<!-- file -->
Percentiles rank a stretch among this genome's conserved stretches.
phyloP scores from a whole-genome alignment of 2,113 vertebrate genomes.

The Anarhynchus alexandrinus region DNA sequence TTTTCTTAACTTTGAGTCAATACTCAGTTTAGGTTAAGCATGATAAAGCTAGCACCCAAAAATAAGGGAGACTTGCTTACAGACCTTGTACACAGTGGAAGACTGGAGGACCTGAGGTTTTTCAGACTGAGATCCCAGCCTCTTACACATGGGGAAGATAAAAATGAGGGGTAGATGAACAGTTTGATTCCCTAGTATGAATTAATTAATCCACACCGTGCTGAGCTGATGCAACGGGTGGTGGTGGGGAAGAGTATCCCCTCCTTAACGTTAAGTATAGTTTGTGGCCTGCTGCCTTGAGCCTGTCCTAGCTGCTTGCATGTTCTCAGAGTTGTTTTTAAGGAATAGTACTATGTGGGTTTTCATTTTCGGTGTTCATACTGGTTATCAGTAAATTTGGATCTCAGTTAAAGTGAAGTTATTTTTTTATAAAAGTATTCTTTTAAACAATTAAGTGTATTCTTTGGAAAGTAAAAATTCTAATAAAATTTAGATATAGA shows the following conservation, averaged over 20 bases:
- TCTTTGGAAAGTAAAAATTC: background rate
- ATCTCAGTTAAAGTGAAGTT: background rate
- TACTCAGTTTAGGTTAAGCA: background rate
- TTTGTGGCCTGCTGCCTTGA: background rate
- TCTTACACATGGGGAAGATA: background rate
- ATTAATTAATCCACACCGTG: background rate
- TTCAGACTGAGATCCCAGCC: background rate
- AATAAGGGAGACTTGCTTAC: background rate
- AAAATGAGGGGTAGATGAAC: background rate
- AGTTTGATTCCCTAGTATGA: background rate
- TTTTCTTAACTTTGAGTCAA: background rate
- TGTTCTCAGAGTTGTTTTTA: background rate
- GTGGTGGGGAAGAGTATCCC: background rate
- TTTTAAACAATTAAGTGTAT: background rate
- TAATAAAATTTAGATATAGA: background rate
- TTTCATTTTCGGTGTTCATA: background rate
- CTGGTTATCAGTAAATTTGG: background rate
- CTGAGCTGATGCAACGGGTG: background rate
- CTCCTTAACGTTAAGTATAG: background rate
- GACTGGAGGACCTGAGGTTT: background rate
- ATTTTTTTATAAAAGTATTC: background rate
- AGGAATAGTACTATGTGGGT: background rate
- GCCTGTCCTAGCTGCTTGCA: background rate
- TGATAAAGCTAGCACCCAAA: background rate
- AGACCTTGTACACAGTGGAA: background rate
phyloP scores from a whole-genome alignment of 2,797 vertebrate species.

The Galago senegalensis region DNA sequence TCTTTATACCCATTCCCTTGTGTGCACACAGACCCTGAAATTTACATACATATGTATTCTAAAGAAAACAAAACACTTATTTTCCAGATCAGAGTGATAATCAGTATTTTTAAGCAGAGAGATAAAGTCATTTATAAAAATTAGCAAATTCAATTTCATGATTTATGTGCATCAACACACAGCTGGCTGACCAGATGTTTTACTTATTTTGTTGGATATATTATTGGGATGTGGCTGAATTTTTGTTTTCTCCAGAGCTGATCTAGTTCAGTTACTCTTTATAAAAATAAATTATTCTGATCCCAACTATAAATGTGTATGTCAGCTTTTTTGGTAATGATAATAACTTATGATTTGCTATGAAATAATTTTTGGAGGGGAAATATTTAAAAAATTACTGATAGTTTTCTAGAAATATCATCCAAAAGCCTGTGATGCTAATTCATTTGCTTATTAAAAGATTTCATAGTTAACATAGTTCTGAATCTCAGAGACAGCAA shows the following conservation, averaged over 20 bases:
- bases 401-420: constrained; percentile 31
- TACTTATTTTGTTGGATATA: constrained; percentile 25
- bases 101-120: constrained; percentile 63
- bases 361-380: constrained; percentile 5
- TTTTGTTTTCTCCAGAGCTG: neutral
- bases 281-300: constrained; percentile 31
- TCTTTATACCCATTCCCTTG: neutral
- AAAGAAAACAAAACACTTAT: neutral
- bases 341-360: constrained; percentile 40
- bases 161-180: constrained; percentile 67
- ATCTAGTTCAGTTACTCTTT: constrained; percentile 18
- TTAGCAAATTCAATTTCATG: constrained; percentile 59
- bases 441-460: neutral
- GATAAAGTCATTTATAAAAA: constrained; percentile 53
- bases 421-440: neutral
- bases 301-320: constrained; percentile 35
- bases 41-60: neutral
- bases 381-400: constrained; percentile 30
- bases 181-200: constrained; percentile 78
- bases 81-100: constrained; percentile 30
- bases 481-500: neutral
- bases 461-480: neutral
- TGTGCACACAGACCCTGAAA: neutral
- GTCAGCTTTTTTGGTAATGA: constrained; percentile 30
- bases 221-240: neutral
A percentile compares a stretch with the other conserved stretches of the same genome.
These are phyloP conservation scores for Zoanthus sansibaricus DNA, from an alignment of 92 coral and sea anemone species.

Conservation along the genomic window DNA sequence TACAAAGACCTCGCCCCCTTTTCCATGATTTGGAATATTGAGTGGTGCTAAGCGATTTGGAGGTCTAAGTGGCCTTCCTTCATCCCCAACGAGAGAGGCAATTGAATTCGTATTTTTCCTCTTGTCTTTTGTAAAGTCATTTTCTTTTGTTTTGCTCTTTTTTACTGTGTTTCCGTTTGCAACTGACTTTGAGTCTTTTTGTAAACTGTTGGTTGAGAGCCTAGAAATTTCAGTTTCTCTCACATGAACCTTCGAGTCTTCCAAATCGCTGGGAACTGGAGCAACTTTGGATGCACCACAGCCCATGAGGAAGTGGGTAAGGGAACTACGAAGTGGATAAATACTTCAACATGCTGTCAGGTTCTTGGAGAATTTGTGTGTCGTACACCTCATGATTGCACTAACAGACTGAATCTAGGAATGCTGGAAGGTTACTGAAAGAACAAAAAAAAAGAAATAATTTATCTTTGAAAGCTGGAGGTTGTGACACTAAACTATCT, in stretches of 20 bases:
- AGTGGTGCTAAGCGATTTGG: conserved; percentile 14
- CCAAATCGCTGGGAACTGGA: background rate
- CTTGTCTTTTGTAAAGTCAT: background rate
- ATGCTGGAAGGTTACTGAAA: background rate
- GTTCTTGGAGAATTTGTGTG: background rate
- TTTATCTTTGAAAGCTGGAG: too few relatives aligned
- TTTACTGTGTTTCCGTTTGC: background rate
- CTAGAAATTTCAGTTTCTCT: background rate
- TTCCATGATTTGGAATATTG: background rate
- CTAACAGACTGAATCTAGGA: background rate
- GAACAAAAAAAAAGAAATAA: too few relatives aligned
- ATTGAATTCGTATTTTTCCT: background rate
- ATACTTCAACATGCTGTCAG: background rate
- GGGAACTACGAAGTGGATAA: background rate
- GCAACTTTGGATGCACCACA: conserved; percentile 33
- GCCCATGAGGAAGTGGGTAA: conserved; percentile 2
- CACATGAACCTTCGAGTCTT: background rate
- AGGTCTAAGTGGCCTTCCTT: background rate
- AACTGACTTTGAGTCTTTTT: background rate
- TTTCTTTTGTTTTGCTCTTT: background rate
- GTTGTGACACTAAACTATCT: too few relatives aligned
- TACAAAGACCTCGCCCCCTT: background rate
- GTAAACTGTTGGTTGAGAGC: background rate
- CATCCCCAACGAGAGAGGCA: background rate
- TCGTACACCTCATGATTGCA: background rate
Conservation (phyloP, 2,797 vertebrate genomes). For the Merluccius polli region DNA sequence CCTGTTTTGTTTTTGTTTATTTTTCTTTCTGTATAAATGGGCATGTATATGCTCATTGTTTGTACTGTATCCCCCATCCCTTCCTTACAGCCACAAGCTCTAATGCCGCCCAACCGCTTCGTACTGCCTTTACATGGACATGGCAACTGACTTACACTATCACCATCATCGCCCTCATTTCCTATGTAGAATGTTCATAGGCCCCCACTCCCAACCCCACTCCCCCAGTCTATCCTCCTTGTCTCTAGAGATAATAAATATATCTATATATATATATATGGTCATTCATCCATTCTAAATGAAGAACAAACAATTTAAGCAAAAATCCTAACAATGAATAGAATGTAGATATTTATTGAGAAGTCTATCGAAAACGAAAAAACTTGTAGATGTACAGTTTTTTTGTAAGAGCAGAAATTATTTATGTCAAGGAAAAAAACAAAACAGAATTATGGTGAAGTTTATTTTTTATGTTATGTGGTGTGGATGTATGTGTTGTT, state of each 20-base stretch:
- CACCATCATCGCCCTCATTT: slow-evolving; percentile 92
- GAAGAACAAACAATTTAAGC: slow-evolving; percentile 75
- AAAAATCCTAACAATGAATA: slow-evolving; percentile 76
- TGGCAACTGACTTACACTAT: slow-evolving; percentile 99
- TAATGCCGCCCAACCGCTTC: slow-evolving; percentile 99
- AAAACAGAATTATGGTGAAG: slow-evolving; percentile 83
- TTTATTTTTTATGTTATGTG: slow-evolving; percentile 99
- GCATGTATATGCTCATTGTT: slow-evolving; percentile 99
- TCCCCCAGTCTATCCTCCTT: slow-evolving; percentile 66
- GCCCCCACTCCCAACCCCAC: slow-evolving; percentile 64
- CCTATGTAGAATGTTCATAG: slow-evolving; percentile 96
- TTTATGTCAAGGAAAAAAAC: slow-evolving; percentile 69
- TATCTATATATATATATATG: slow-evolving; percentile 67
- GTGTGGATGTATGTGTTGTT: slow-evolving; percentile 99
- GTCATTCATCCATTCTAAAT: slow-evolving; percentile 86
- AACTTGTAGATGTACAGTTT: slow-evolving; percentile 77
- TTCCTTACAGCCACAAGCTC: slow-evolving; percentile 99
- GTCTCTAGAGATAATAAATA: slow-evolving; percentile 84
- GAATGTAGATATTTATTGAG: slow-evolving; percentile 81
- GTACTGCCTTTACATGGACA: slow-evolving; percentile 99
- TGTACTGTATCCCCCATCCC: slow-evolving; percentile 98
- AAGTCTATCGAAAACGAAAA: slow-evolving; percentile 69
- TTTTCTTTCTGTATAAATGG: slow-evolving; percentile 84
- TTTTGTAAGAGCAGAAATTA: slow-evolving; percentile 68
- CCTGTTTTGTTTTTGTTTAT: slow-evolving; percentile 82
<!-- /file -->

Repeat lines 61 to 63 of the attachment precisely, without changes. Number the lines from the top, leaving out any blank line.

- CTTGTCTTTTGTAAAGTCAT: background rate
- ATGCTGGAAGGTTACTGAAA: background rate
- GTTCTTGGAGAATTTGTGTG: background rate